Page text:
We wrote loanCruncher with a specific purpose in mind: to help people estimate their total mortgage payment. It's our only app in the catalog that only has a paid version--in part because I didn't want to take up the screen real estate with ads and in part because it's not something that you're likely to use all the time and hence be frequently looking at those ads. And

More than just a simple loan calculator (although it can do that too), you can also enter estimated closing costs (in either dollars or as a percentage of the purchase price) and choose to either pay those at closing or roll some or all of the closing costs into the loan. You can also enter estimates for taxes, insurance, and association fees as either monthly, quarterly, half-year, or annual dollar amounts or as a percentage of the house cost (on an annual). E.G. if you're looking at several homes you might estimate taxes as a percent of the house price, but use a dollar amount for your association fee estimates.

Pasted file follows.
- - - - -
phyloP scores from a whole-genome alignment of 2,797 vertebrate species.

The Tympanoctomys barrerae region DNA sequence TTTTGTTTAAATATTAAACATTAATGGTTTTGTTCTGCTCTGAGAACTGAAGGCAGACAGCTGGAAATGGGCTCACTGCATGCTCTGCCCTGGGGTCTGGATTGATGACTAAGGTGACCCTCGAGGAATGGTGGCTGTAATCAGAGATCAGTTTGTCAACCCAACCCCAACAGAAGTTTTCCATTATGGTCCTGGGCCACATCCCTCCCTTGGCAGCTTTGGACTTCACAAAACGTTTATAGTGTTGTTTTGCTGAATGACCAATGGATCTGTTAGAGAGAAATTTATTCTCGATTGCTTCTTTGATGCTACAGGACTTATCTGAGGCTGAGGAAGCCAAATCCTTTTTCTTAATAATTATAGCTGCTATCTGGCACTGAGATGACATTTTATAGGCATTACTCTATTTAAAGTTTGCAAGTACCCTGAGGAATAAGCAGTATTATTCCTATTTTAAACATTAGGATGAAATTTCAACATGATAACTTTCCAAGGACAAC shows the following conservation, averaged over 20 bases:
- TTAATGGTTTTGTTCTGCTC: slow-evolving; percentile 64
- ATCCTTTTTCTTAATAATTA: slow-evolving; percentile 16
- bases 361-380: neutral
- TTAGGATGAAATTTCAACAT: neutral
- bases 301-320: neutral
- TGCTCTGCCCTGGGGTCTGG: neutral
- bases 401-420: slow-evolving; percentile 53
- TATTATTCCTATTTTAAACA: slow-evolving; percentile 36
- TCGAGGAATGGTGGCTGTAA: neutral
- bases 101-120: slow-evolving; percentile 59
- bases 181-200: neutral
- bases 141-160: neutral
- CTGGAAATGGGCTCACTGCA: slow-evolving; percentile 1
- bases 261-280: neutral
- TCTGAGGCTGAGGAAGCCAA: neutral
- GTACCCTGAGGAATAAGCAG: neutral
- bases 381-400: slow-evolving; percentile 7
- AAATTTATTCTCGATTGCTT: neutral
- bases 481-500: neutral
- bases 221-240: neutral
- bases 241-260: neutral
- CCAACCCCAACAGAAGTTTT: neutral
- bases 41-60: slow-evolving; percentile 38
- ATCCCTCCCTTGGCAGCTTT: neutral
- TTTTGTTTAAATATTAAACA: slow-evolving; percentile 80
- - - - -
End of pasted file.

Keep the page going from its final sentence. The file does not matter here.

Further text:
PMI is also estimated when the downpayment is less than 20% of the purchase price, and the PMI values can be changed in the preferences and may optionally be rolled into the loan or paid at closing. Currently there isn't an option to completely disable PMI, although you can set all the percentages to zero. I did add that to the list of enhancements though.

Once the data has been entered, loanCruncher can give you a detailed estimate of not only your monthly payment, but also the amount of cash you'll need at closing. Note that these are just estimates, based on the data you've provided, but we've heard positive feedback from loan and real estate professionals.

The results can be sent via email. Multiple scenarios can be saved and then compared side by side. A pay-off calculator is also included.

There's also a simple loan view that just takes a purchase price, down payment, and rate/term information and produces a simple P&I payment. This could be handy for car loans and the like.

In all, we think it's a pretty complete little loanCruncher! Obviously, it's not something you're likely to use all the time, but if you're looking at buying a house, or work in the real estate business, we think you should check it out.